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Bears mulling options for No. 9 draft pick

Bears general manager Ryan Poles and assistant general manager Ian Cunningham
Bears general manager Ryan Poles and assistant general manager Ian Cunningham

There seems to be plenty of clarity about what the Bears will do with the No. 1 pick in the NFL Draft Thursday night. But that's not the case with their No. 9 choice.

They could stand pat and select a player, trade up or move down.

"It's hard to answer right now," general manager Ryan Poles said Tuesday during his annual pre-draft press conference at Halas Hall. "As the draft unfolds, there's going to be some indicators that start to educate us on how we need to move to acquire the top talents in this draft."

The Bears would only trade down if they were assured of still landing a player they were targeting. Last year they moved down from No. 9 to 10 and took right tackle Darnell Wright, obtaining a fourth-round choice from the Eagles in the deal.

"We need to count the players in certain ranges, and we would feel uncomfortable if we got outside of whatever threshold that is," Poles said. "So it depends on the first couple of picks and how they move, and we'll count them up and say, 'You know what, here's the line. We can't go past that.'"

In addition to their two first-round picks, the Bears have only two additional choices in this year's draft: one in the third round (75) and one in the fourth (122). They traded away five of their seven choices, acquiring defensive end Montez Sweat and receiver Keenan Allen, among others.

Poles entered his first draft as Bears GM in 2022 determined to acquire more picks to bolster the roster. He accomplished that by completing four deals that generated five additional choices, increasing the number of Bears selections from six to 11. Despite having just four picks this year—which would be the fewest in franchise history—Poles is not motivated to add more choices because the roster has been strengthened and fewer underclassmen declared for the draft than usual.

"I feel really good where we're at," Poles said. "It's going to be really hard to make this team now. That doesn't mean you don't want more shots later. We'll always welcome a lot of picks. But it doesn't force you to panic about the situation we're in right now with how many picks we have."

"I think we both feel comfortable with how the board is set based off of the draft class," added assistant general manager Ian Cunningham. "Each year is different. This year I think there were 58 juniors that declared. So we kind of have to work in the constructs of this year with what we have given to us."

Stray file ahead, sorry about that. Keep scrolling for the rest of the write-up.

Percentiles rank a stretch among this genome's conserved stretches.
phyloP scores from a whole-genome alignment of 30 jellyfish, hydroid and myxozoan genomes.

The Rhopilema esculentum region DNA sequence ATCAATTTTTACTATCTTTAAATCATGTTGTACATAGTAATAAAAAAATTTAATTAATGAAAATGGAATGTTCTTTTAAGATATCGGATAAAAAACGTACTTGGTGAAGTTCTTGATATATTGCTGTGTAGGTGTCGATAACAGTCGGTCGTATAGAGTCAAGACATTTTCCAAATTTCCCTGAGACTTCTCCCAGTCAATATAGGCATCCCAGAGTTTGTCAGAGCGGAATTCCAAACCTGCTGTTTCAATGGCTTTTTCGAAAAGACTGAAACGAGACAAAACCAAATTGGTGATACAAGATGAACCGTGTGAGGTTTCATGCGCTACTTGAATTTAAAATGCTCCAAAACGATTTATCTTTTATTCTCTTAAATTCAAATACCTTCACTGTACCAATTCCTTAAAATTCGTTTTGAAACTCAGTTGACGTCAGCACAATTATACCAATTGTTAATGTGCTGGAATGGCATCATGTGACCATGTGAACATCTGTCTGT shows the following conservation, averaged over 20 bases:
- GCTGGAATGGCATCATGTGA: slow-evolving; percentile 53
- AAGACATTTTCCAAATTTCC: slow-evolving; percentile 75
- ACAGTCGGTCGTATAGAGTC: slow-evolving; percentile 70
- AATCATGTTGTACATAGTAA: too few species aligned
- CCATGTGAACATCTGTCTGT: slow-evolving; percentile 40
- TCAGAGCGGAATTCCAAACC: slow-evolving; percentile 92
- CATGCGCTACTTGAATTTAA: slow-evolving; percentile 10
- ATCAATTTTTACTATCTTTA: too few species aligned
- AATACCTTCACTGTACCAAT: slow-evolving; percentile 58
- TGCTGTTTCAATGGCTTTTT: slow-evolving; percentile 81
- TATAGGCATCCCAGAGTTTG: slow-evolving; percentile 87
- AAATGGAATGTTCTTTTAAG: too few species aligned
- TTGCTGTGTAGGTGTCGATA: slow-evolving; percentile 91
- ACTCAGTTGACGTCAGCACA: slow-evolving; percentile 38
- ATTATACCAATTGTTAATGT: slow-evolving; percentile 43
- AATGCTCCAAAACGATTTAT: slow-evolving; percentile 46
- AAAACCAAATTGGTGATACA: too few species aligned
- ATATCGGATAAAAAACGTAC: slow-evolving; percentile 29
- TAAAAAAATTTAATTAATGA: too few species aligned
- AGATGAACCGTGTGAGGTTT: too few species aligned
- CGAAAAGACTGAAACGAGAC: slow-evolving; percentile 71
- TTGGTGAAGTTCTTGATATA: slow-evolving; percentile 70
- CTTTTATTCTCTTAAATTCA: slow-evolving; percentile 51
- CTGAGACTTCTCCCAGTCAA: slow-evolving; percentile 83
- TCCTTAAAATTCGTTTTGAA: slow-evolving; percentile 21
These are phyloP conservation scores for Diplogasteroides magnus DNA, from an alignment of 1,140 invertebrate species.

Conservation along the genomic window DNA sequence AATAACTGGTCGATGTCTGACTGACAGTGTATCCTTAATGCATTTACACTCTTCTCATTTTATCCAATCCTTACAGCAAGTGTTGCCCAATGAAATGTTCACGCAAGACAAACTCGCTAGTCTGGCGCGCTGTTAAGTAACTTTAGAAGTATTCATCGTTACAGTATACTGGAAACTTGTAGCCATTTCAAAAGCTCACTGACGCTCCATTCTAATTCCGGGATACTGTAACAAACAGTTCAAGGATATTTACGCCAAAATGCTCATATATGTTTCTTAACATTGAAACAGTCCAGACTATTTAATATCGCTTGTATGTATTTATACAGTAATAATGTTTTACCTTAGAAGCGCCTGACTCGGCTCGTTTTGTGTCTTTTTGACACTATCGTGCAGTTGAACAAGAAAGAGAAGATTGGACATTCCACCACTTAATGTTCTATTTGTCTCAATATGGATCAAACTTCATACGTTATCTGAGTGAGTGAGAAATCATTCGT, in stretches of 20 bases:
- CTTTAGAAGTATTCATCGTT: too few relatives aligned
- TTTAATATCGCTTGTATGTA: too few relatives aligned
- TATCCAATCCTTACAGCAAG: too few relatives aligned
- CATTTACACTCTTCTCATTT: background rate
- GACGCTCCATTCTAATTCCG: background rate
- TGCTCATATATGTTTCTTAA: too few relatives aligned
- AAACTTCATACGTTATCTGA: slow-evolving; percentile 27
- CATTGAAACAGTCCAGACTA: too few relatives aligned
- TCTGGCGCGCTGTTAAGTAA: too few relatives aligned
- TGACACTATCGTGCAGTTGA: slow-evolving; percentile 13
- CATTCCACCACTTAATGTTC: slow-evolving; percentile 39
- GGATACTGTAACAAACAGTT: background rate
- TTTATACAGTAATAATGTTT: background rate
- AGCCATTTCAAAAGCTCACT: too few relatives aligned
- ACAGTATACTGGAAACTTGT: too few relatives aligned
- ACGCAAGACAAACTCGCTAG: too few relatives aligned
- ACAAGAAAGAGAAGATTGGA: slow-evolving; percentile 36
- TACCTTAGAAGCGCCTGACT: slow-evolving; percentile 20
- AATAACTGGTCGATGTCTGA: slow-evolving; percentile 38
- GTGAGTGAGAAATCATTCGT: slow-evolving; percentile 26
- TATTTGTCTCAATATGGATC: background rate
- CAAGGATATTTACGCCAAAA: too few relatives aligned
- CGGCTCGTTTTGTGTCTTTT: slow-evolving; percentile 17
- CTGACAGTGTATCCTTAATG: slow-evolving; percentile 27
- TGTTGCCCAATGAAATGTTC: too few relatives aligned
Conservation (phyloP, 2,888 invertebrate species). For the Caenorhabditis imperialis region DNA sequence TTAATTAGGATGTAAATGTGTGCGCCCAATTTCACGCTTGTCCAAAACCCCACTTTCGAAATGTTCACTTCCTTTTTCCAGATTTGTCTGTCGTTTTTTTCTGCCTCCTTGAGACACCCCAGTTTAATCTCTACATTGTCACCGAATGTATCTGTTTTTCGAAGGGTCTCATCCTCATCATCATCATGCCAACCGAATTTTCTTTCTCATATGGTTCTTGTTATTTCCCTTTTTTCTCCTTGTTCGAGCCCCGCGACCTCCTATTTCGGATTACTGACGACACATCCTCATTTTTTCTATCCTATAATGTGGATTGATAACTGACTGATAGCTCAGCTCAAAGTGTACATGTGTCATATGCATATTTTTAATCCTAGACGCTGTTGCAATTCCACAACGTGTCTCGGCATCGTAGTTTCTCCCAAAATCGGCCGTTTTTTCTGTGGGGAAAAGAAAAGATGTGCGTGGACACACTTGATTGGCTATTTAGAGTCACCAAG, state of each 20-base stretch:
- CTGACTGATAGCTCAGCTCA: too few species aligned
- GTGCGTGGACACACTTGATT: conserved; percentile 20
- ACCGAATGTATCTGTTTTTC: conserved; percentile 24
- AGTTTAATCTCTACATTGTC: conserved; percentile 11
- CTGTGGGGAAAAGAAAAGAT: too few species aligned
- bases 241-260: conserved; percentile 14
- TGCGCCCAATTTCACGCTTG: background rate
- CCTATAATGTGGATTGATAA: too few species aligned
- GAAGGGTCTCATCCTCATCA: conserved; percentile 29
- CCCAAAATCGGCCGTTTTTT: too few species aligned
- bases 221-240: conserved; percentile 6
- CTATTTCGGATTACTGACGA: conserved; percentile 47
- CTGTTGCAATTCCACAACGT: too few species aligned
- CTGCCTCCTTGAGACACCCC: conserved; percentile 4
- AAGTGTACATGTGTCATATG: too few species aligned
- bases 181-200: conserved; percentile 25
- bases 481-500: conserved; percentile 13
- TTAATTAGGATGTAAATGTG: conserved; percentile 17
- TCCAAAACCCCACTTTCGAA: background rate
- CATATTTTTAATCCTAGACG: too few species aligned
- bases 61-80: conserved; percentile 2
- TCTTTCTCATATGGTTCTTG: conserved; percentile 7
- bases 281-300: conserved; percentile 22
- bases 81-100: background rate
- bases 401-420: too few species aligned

Cunningham, who has drawn interest from other NFL teams as a GM candidate, is excited to be entering his third season as Poles' assistant in Chicago.

"[I'm] just extremely grateful for the opportunity," Cunningham said. "Not many people in any walk of life get to work with arguably one of their best friends. So for me to be able to work alongside him, for him to trust me, we all knew that this was his goal. I have a similar goal. But it means everything for me just to be able to work with him every single day. I know my opportunity will come. It's been fun. It's been a fun ride. Looking forward to this week and kind of seeing things through."

Earlier this month, Poles told reporters that he and his staff were planning to break into three groups and debate the merits of drafting a receiver, tackle or defensive lineman at No. 9.

"The nice thing is from the work that we've done, I feel pretty good about just being flexible," Poles said. "That's why we did that project with some premium positions with O-line, with D-line, receiver, and all that feedback was outstanding. … There are different championship-caliber teams that have built their teams in different ways. And it really solidified that those premiums positions are important. So those three are there. It matches up with this draft pretty well."

Regardless of who and where the Bears pick in the draft, they want all of their selections to possess the same characteristics.

"They've got to impact the football team from a skillset standpoint," Poles said. "But we are going to look at some key things when we talk about passion for the game, coachability, dependability, resilience. Those things are going to be consistent from the first overall pick to a seventh-round draft pick. We want guys that have that. We have an indicator we put on their tag. We would put a Bear head on their tag [and] call them the grizzly, the top Bear. They have those traits, so we're always looking to hit those. And obviously, the earlier in the draft, you want to have those."

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